efficiency. More generally, the notion of the regulatory state connotes greater reliance on
institutions operating at arms-length from government, insulated from daily political pressures and
embedding their decisions in technical expertise

Characteristics of the Developmental state

  • Emphasis on market share over profit
  • Economic nationalism
  • Protection of fledging domestic industries
  • Focus on foreign technology transfer
  • Large government bureaucracy
  • Alliance between the state, labour and industry called corporatism
  • Skepticism of neoliberalism and the Washington Consensus
  • Prioritization of economic growth over political reform
  • Legitimacy and Performance
  • Emphasis on technical education
Avain Flu

Influenza (Seasonal)

Key facts

  • Influenza is an acute viral infection that spreads easily from person to person.
  • Influenza circulates worldwide and can affect anybody in any age group.
  • Influenza causes annual epidemics that peak during winter in temperate regions.
  • Influenza is a serious public health problem that causes severe illnesses and deaths for higher risk populations.
  • An epidemic can take an economic toll through lost workforce productivity, and strain health services.
  • Vaccination is the most effective way to prevent infection.

Overview

Seasonal influenza is an acute viral infection caused by an influenza virus.
There are three types of seasonal influenza – A, B and C. Type A influenza viruses are further typed into subtypes according to different kinds and combinations of virus surface proteins. Among many subtypes of influenza A viruses, currently influenza A(H1N1) and A(H3N2) subtypes are circulating among humans. Influenza viruses circulate in every part of the world. Type C influenza cases occur much less frequently than A and B. That is why only influenza A and B viruses are included in seasonal influenza vaccines.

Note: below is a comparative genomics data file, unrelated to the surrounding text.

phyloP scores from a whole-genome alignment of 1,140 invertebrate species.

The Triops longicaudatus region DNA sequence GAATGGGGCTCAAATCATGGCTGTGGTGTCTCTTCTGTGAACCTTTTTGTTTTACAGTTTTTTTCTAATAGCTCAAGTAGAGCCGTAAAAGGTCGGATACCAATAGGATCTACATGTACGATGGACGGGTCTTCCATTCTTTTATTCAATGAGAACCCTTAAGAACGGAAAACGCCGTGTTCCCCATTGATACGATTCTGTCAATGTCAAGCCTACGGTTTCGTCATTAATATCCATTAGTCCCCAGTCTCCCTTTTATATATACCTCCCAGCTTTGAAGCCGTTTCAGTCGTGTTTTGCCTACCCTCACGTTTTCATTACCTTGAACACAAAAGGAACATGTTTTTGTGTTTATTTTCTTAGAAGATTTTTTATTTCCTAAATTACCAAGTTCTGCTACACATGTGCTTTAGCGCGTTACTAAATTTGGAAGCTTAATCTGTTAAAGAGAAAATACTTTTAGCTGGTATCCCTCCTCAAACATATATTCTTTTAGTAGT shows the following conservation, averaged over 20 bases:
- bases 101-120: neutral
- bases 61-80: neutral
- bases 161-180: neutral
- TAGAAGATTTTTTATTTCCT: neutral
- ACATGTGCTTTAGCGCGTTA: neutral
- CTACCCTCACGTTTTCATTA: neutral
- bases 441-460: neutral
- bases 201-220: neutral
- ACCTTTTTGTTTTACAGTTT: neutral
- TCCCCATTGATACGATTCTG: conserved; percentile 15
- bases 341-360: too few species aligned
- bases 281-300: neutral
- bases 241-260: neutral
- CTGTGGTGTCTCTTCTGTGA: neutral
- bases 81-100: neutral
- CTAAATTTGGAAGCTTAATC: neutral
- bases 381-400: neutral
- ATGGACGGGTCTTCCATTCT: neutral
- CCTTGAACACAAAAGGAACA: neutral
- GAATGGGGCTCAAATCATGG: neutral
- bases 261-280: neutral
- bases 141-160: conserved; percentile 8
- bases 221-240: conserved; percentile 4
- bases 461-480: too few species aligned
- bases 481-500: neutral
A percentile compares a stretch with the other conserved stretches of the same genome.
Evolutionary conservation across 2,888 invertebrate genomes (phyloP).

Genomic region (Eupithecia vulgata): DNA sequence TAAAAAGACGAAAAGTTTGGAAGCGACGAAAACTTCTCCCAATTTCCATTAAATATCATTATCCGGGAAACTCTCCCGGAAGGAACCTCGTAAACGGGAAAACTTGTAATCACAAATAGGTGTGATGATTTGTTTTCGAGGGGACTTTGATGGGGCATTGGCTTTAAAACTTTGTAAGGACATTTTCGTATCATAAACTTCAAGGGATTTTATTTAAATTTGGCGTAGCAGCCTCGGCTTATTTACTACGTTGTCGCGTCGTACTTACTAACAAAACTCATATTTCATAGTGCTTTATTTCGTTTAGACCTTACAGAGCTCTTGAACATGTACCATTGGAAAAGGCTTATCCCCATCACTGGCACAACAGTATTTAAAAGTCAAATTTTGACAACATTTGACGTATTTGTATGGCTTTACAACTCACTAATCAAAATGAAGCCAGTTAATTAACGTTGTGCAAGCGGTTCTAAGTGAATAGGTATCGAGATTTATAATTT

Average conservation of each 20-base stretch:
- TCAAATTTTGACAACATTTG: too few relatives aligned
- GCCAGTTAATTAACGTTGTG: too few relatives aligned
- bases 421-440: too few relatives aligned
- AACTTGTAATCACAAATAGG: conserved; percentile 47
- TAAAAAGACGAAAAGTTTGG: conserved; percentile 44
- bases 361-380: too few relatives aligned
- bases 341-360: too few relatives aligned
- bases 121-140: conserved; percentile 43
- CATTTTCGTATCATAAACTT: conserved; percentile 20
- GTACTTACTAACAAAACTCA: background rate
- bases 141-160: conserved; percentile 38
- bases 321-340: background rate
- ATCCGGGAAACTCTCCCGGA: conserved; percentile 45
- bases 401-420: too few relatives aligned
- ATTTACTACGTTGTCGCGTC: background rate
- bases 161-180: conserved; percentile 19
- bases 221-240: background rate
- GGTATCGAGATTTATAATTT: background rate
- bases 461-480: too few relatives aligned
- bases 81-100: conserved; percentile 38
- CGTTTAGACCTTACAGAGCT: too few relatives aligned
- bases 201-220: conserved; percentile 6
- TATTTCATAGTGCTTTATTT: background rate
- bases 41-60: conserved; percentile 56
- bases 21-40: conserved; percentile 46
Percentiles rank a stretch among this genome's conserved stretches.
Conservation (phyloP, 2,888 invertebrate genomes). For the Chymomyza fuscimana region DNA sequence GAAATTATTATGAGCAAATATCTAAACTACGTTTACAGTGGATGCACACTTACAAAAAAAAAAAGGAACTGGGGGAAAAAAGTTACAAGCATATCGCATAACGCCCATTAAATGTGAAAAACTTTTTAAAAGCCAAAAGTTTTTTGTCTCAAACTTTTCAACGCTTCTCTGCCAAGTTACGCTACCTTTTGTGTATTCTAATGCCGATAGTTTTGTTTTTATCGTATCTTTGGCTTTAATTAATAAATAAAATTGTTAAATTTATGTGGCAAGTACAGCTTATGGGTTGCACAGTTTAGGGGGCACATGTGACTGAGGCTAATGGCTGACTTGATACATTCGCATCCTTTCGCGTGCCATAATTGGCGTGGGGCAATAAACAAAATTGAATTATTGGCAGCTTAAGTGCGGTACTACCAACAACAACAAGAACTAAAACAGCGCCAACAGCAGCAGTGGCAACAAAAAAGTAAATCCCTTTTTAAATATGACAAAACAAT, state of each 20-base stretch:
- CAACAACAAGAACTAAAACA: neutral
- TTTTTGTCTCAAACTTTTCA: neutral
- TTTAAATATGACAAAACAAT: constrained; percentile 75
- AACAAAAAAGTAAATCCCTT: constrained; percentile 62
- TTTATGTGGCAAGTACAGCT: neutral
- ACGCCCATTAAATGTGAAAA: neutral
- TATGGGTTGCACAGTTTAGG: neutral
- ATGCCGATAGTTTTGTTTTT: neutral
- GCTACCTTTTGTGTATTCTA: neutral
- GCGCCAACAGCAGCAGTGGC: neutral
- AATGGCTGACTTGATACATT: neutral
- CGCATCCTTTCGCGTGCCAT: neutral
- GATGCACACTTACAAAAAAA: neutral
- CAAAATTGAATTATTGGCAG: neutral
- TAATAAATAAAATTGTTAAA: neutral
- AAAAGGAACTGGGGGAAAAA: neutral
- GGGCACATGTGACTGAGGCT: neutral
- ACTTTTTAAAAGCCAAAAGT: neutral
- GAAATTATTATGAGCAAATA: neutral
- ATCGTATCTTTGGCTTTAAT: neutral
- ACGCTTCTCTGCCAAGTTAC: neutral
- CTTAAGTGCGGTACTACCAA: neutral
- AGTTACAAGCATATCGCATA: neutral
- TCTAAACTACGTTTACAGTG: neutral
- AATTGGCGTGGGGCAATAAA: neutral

Signs and symptoms

Seasonal influenza is characterized by a sudden onset of high fever, cough (usually dry), headache, muscle and joint pain, severe malaise (feeling unwell), sore throat and runny nose. Most people recover from fever and other symptoms within a week without requiring medical attention. But influenza can cause severe illness or death in people at high risk (see below). The time from infection to illness, known as the incubation period, is about two days.

Who is at risk?

Yearly influenza epidemics can seriously affect all age groups, but the highest risk of complications occur among children younger than age two, adults age 65 or older, and people of any age with certain medical conditions, such as chronic heart, lung, kidney, liver, blood or metabolic diseases (such as diabetes), or weakened immune systems.

Transmission

Seasonal influenza spreads easily and can sweep through schools, nursing homes or businesses and towns. When an infected person coughs, infected droplets get into the air and another person can breath them in and be exposed. The virus can also be spread by hands infected with the virus. To prevent transmission, people should cover their mouth and nose with a tissue when coughing, and wash their hands regularly.

Treatment

Antiviral drugs for influenza are available in some countries and effectively prevent and treat the illness. There are two classes of such medicines, 1) adamantanes (amantadine and remantadine), and 2) inhibitors of influenza neuraminidase (oseltamivir and zanamivir). Some influenza viruses develop resistance to the antiviral medicines, limiting the effectiveness of treatment. WHO monitors antiviral susceptibility in the circulating influenza viruses.

Seasonal epidemics